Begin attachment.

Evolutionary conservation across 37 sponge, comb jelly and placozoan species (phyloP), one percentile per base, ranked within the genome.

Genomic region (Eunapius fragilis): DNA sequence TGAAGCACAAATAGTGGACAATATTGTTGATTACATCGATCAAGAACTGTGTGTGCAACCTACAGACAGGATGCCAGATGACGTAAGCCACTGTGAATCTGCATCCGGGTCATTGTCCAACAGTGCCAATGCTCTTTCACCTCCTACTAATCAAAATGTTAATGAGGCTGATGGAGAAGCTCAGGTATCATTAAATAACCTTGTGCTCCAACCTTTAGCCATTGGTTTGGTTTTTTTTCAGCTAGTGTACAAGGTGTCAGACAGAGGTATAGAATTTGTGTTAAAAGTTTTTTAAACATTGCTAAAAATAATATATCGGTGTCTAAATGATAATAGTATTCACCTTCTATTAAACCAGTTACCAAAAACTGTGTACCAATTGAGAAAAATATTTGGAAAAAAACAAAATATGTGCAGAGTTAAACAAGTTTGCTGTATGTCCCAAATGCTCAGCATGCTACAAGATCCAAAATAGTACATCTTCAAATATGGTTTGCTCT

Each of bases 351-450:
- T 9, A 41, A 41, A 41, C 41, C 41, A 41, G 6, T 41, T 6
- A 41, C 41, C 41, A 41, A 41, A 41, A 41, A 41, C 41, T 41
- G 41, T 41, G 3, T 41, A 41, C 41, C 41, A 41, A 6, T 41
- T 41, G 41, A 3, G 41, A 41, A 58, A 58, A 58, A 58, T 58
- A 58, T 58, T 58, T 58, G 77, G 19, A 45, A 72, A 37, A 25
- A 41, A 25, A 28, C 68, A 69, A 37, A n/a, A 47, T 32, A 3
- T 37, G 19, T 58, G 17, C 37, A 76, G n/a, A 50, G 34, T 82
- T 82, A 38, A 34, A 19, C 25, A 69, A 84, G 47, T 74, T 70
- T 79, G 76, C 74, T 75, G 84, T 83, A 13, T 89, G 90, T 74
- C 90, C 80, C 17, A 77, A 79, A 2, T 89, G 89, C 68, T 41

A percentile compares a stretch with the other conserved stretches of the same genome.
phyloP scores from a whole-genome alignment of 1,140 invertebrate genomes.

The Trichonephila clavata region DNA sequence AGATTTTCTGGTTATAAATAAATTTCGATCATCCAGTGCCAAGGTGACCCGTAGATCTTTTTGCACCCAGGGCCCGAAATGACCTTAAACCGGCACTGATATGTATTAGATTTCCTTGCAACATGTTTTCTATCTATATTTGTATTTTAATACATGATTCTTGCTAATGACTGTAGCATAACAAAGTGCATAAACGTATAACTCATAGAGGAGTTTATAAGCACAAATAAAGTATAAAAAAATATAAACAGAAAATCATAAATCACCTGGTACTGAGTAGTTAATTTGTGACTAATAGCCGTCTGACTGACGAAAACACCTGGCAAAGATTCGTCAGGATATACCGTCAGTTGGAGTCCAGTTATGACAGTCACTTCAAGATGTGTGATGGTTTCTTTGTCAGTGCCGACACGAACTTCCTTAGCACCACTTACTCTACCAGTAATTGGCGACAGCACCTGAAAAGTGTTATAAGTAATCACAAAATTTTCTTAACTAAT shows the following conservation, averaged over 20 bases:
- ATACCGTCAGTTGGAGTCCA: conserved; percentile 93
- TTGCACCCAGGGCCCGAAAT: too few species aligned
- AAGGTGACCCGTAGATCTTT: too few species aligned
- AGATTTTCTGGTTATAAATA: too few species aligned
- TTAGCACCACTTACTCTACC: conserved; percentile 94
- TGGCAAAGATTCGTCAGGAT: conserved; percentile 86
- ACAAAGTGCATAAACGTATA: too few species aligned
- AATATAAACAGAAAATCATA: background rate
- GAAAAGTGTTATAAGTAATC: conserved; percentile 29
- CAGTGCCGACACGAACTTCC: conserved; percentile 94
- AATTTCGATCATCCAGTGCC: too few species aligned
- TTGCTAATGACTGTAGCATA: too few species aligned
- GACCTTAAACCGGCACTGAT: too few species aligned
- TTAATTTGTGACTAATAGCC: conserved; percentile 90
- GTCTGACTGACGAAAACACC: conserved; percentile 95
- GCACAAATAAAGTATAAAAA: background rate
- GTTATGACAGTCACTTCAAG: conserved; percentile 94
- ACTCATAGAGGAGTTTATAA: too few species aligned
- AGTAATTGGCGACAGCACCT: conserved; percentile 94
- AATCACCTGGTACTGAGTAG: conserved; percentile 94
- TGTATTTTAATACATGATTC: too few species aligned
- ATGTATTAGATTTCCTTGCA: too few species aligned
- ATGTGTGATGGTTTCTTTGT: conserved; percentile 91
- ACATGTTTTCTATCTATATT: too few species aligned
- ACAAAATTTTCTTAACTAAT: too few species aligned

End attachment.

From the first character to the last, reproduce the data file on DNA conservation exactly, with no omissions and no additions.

Evolutionary conservation across 37 sponge, comb jelly and placozoan species (phyloP), one percentile per base, ranked within the genome.

Genomic region (Eunapius fragilis): DNA sequence TGAAGCACAAATAGTGGACAATATTGTTGATTACATCGATCAAGAACTGTGTGTGCAACCTACAGACAGGATGCCAGATGACGTAAGCCACTGTGAATCTGCATCCGGGTCATTGTCCAACAGTGCCAATGCTCTTTCACCTCCTACTAATCAAAATGTTAATGAGGCTGATGGAGAAGCTCAGGTATCATTAAATAACCTTGTGCTCCAACCTTTAGCCATTGGTTTGGTTTTTTTTCAGCTAGTGTACAAGGTGTCAGACAGAGGTATAGAATTTGTGTTAAAAGTTTTTTAAACATTGCTAAAAATAATATATCGGTGTCTAAATGATAATAGTATTCACCTTCTATTAAACCAGTTACCAAAAACTGTGTACCAATTGAGAAAAATATTTGGAAAAAAACAAAATATGTGCAGAGTTAAACAAGTTTGCTGTATGTCCCAAATGCTCAGCATGCTACAAGATCCAAAATAGTACATCTTCAAATATGGTTTGCTCT

Each of bases 351-450:
- T 9, A 41, A 41, A 41, C 41, C 41, A 41, G 6, T 41, T 6
- A 41, C 41, C 41, A 41, A 41, A 41, A 41, A 41, C 41, T 41
- G 41, T 41, G 3, T 41, A 41, C 41, C 41, A 41, A 6, T 41
- T 41, G 41, A 3, G 41, A 41, A 58, A 58, A 58, A 58, T 58
- A 58, T 58, T 58, T 58, G 77, G 19, A 45, A 72, A 37, A 25
- A 41, A 25, A 28, C 68, A 69, A 37, A n/a, A 47, T 32, A 3
- T 37, G 19, T 58, G 17, C 37, A 76, G n/a, A 50, G 34, T 82
- T 82, A 38, A 34, A 19, C 25, A 69, A 84, G 47, T 74, T 70
- T 79, G 76, C 74, T 75, G 84, T 83, A 13, T 89, G 90, T 74
- C 90, C 80, C 17, A 77, A 79, A 2, T 89, G 89, C 68, T 41

A percentile compares a stretch with the other conserved stretches of the same genome.
phyloP scores from a whole-genome alignment of 1,140 invertebrate genomes.

The Trichonephila clavata region DNA sequence AGATTTTCTGGTTATAAATAAATTTCGATCATCCAGTGCCAAGGTGACCCGTAGATCTTTTTGCACCCAGGGCCCGAAATGACCTTAAACCGGCACTGATATGTATTAGATTTCCTTGCAACATGTTTTCTATCTATATTTGTATTTTAATACATGATTCTTGCTAATGACTGTAGCATAACAAAGTGCATAAACGTATAACTCATAGAGGAGTTTATAAGCACAAATAAAGTATAAAAAAATATAAACAGAAAATCATAAATCACCTGGTACTGAGTAGTTAATTTGTGACTAATAGCCGTCTGACTGACGAAAACACCTGGCAAAGATTCGTCAGGATATACCGTCAGTTGGAGTCCAGTTATGACAGTCACTTCAAGATGTGTGATGGTTTCTTTGTCAGTGCCGACACGAACTTCCTTAGCACCACTTACTCTACCAGTAATTGGCGACAGCACCTGAAAAGTGTTATAAGTAATCACAAAATTTTCTTAACTAAT shows the following conservation, averaged over 20 bases:
- ATACCGTCAGTTGGAGTCCA: conserved; percentile 93
- TTGCACCCAGGGCCCGAAAT: too few species aligned
- AAGGTGACCCGTAGATCTTT: too few species aligned
- AGATTTTCTGGTTATAAATA: too few species aligned
- TTAGCACCACTTACTCTACC: conserved; percentile 94
- TGGCAAAGATTCGTCAGGAT: conserved; percentile 86
- ACAAAGTGCATAAACGTATA: too few species aligned
- AATATAAACAGAAAATCATA: background rate
- GAAAAGTGTTATAAGTAATC: conserved; percentile 29
- CAGTGCCGACACGAACTTCC: conserved; percentile 94
- AATTTCGATCATCCAGTGCC: too few species aligned
- TTGCTAATGACTGTAGCATA: too few species aligned
- GACCTTAAACCGGCACTGAT: too few species aligned
- TTAATTTGTGACTAATAGCC: conserved; percentile 90
- GTCTGACTGACGAAAACACC: conserved; percentile 95
- GCACAAATAAAGTATAAAAA: background rate
- GTTATGACAGTCACTTCAAG: conserved; percentile 94
- ACTCATAGAGGAGTTTATAA: too few species aligned
- AGTAATTGGCGACAGCACCT: conserved; percentile 94
- AATCACCTGGTACTGAGTAG: conserved; percentile 94
- TGTATTTTAATACATGATTC: too few species aligned
- ATGTATTAGATTTCCTTGCA: too few species aligned
- ATGTGTGATGGTTTCTTTGT: conserved; percentile 91
- ACATGTTTTCTATCTATATT: too few species aligned
- ACAAAATTTTCTTAACTAAT: too few species aligned